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Implementing Interactive Voice Response Benefits Enrollment at OhioHealth Corporation

September 24, 2000
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Related Topics: Benefit Design and Communication, Featured Article
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In early 1996, OhioHealth Corporation (parent for Grant/Riverside MethodistHospitals) of Columbus, Ohio undertook a significant overhaul of its benefitsprogram. With the goal of providing a more understandable benefits program foremployees and a better design for cost planning, human resources decided toimplement a flexible credit benefit design that would fix the budgeted benefitdollar allocated to each employee.

At the same time, there were also changes made to the time off program. Theeffective date for the changes was January 1, 1997.

Previous system

Previous benefit enrollments at OhioHealth were conducted through paperenrollments each fall during the annual enrollment. Human Resource ServiceCenter staff spent nearly two months during October and November collectingpaper enrollment forms, keying the information into the payroll system, sendingon copies to the insurance carriers (for them to key) and then filing the papercopies into employee files.

All told, there were approximately seven HR staff members who spent close to300 man-hours on benefits enrollment alone each fall.

Challenges for vendor

In the spring of 1996, while the final touches were being put on the newbenefit plan design, interactive voice response vendors were sought toimplement a phone enrollment benefit system for the fall enrollment period. Oneof the main challenges for the vendor was that OhioHealth did not have a trueHRMS to collect benefit enrollment data.

Therefore, the vendor would need to develop a system to collect theenrollment information, maintain it in the new flex credit benefit plan designand convert the benefit dollars and individual plan costs into a single payrolldeduction or credit to feed to the company's payroll system. OhioHealthcontracted with a regional IVR specialist to develop such a system.

At the same time, a communications plan was being developed to ensure thatemployees not only understood, but also embraced the sweeping changes. Thisplan started with employee focus groups at each location in the spring of 1996.Employees were shown different plan designs and flexible benefit plan optionsand asked to comment on any concerns or ideas they had.

The results of this focus group were used to help shape a communicationsprogram that would address several issues: an intellectually diverse organizationthat included physicians and foreign-language service staff; employees thatworked varying schedules and shifts; a staff that, for the most part, wereexperiencing technology-based HR for the first time.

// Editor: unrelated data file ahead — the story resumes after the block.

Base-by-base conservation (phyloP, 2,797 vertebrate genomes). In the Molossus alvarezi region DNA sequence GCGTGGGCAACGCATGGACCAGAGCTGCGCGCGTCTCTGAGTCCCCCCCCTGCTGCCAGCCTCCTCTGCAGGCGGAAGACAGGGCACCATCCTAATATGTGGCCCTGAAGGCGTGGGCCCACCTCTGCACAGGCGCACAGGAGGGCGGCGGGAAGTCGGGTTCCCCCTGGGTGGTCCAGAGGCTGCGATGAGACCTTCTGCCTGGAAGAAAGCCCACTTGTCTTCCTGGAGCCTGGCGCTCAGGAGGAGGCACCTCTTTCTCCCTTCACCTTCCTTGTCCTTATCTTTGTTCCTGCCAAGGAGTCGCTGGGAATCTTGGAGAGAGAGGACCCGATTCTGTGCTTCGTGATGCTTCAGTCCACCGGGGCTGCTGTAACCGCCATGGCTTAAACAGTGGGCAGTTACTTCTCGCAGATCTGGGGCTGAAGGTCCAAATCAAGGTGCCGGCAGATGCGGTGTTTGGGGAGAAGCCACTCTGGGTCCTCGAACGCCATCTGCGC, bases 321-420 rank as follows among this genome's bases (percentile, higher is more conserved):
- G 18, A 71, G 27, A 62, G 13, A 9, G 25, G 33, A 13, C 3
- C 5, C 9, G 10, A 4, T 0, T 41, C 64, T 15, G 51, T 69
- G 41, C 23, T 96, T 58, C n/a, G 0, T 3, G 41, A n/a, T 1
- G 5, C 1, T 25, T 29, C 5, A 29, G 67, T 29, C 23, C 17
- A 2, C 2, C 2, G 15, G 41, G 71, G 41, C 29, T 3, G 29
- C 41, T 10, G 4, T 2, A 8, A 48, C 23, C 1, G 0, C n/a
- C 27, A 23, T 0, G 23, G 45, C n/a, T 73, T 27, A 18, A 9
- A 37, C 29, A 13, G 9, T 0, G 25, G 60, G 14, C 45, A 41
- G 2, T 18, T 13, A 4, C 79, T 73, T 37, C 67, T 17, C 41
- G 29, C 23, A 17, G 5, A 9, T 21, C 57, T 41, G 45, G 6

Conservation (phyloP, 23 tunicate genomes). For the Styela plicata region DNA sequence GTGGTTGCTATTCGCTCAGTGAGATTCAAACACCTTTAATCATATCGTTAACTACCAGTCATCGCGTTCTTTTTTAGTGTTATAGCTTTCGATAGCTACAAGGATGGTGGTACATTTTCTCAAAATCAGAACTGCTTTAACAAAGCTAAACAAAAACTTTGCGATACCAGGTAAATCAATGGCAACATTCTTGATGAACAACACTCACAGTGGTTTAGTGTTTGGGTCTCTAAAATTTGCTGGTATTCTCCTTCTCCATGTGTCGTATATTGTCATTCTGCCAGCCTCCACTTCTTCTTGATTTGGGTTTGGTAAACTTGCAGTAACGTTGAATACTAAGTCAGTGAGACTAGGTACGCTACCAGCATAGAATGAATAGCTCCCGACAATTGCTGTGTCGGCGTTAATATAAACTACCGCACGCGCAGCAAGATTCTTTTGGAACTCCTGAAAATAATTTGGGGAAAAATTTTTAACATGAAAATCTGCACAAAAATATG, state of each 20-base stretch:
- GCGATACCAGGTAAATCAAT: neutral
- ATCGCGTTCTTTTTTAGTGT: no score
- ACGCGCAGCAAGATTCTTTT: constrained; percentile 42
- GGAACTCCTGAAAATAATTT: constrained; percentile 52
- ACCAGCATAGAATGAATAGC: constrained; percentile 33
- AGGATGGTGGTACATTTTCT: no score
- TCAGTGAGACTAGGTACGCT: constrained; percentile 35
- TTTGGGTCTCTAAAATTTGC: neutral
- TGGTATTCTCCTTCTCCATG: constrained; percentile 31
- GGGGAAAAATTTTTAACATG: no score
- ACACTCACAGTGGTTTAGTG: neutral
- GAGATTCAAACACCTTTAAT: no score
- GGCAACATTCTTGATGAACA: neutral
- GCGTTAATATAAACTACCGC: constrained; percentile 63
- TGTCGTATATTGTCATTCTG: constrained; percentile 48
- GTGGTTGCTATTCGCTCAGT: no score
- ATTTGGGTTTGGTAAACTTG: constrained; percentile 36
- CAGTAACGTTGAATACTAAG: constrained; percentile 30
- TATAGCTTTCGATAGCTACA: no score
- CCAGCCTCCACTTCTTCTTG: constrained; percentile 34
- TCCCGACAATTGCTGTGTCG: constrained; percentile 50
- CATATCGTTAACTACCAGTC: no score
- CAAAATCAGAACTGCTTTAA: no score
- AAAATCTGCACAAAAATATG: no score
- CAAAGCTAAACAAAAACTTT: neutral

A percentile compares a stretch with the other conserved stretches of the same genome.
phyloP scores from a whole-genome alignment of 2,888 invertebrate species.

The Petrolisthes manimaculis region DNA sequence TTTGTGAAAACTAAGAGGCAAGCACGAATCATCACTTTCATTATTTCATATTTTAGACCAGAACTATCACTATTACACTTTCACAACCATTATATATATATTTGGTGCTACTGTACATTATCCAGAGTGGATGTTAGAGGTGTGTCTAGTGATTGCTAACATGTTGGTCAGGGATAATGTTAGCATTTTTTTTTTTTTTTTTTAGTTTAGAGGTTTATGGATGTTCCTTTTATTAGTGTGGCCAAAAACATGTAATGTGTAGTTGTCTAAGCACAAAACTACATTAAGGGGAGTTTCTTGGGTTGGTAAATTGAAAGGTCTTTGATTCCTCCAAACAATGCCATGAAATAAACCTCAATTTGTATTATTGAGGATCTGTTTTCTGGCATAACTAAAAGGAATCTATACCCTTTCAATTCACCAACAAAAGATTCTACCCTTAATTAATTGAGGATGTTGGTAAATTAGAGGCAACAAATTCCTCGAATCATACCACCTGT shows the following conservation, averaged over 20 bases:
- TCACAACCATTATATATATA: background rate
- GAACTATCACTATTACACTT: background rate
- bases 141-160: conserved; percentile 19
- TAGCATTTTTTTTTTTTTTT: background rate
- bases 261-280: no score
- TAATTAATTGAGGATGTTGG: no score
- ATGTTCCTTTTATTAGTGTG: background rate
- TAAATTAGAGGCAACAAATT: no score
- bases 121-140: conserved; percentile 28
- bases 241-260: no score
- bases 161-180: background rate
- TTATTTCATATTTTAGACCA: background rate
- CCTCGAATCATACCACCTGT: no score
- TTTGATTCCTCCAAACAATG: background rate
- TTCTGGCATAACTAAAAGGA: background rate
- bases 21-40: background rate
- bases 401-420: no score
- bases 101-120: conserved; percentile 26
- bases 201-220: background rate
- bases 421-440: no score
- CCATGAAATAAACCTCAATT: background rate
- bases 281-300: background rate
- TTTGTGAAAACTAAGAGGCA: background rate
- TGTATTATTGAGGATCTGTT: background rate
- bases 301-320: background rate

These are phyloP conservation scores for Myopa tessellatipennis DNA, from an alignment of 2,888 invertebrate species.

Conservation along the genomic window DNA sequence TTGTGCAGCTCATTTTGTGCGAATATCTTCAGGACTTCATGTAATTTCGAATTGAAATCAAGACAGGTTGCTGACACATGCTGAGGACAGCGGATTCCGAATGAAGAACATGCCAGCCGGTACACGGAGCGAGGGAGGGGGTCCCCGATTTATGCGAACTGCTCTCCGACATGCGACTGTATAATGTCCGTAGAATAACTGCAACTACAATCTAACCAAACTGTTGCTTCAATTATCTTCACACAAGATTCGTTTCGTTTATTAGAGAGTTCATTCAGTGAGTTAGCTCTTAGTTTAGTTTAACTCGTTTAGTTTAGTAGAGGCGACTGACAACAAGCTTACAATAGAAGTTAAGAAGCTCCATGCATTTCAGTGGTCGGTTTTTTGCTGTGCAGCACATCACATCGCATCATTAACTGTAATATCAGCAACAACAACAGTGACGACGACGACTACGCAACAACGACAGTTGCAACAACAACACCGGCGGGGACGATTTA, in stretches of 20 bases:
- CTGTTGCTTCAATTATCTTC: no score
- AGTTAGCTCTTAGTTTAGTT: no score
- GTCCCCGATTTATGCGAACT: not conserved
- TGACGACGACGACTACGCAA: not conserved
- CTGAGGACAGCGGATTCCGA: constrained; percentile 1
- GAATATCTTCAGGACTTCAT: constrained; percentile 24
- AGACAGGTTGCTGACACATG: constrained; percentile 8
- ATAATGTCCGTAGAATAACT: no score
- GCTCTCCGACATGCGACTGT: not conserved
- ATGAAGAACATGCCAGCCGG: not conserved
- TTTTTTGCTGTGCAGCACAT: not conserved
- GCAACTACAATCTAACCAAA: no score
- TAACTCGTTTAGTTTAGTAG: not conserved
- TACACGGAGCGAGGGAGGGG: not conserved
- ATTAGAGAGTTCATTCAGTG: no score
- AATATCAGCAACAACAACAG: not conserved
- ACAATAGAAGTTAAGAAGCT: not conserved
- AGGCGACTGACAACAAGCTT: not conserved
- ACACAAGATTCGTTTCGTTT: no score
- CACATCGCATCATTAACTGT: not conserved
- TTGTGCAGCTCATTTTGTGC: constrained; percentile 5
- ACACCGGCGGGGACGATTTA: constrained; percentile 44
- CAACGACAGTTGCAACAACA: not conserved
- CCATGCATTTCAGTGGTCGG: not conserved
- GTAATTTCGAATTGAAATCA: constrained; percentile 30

Because of the significance of the changes, each benefits-eligible employeewas required to submit an enrollment. Therefore, enrollment packets containinga comprehensive enrollment booklet, a provider directory for the health planand a worksheet with the 800 number and phone codes to be used for theenrollment were mailed to each employee's home. While the cost for postagealone was significant, it was important to mail to homes so that family memberscould also understand the mechanics of the changes.

In concert with the mailing in late October (open enrollment was fromNovember 1 –21), 25 general employee meetings were scheduled duringall shifts, even the weekend. In addition, some satellite offices scheduledspecial employee meetings that included time for one-on-one counseling.

Lessons learned

One of the important lessons learned is that there are limits to today'stechnologies. While the voice response system worked very well, many employeesprocrastinated until the last days of the enrollment period. Even though therewas the equivalent of 72 open phone lines into the voice response system, callvolume in the closing days of the enrollment caused significant downtime.

For that reason, the enrollment period was extended by another week to allowadditional enrollments. NOTE: In hindsight, the better approach would have beena wave enrollment period, where employees were broken up into smaller sets of2,000 and given a shorter enrollment window.

The first set would be given the enrollment window of November 1 – 10. Eachsubsequent set of employees was given an overlapping window (e.g., November 5 –15, November 10 – 21, November 15 – 25) so that call volume would bedistributed more evenly over the entire enrollment period.

In the end, only 206 employees did not complete the enrollment and were defaultedinto certain coverages. While this seems like a large number, it onlyrepresents about 3% of the total population – a 97% success rate.

In the following year, enrollments were only for people who wanted to make achange, so call volume was significantly lighter. The same seven HR assistantsonly logged about 80 man-hours related to the enrollment period. In addition,enrollment materials were now being electronically fed from the IVR vendordirectly to the insurance carriers and deductions did not need to be keyed intothe payroll system.

Over the course of two years, through attrition, the core HR assistant staffwas pared to four resulting in additional salary expense savings.

In review, the keys to success were:

  • Well-written and completecommunication materials


  • The availability of HR staffto help employees make the transition


  • A dedicated IVR vendor whowas able to react quickly and efficiently to issues that arose


  • Top-management's visiblesupport of the new system

Recent Articles by William Dickmeyer, CEBS

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